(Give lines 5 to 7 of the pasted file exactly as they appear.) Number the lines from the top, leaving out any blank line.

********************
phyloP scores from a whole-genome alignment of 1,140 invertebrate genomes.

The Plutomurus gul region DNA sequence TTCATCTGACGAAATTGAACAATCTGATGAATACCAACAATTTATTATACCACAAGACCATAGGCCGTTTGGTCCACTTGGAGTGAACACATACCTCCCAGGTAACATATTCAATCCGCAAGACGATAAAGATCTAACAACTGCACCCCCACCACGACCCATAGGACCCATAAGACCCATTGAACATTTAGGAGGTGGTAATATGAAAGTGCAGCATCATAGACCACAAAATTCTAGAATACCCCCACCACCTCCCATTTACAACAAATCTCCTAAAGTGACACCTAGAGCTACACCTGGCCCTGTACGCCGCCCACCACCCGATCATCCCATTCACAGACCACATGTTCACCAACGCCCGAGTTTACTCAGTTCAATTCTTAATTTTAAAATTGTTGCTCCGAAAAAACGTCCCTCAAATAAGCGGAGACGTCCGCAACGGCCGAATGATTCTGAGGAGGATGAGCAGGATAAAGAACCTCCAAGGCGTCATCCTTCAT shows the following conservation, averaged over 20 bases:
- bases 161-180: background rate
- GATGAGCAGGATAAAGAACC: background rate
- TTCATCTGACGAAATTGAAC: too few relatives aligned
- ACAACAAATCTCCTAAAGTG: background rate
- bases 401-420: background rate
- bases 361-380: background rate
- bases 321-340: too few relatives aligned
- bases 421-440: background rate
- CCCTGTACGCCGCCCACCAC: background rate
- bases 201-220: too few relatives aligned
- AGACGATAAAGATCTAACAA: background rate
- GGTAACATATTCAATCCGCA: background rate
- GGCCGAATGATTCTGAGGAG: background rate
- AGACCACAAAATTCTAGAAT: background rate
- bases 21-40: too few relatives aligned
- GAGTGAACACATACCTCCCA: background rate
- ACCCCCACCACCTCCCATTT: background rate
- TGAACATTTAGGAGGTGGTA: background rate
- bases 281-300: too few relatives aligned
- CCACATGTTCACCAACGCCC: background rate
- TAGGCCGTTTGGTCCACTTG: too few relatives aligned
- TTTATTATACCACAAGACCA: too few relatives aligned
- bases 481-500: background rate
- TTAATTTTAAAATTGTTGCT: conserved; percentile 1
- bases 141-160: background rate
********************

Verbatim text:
- TTCATCTGACGAAATTGAAC: too few relatives aligned
- ACAACAAATCTCCTAAAGTG: background rate
- bases 401-420: background rate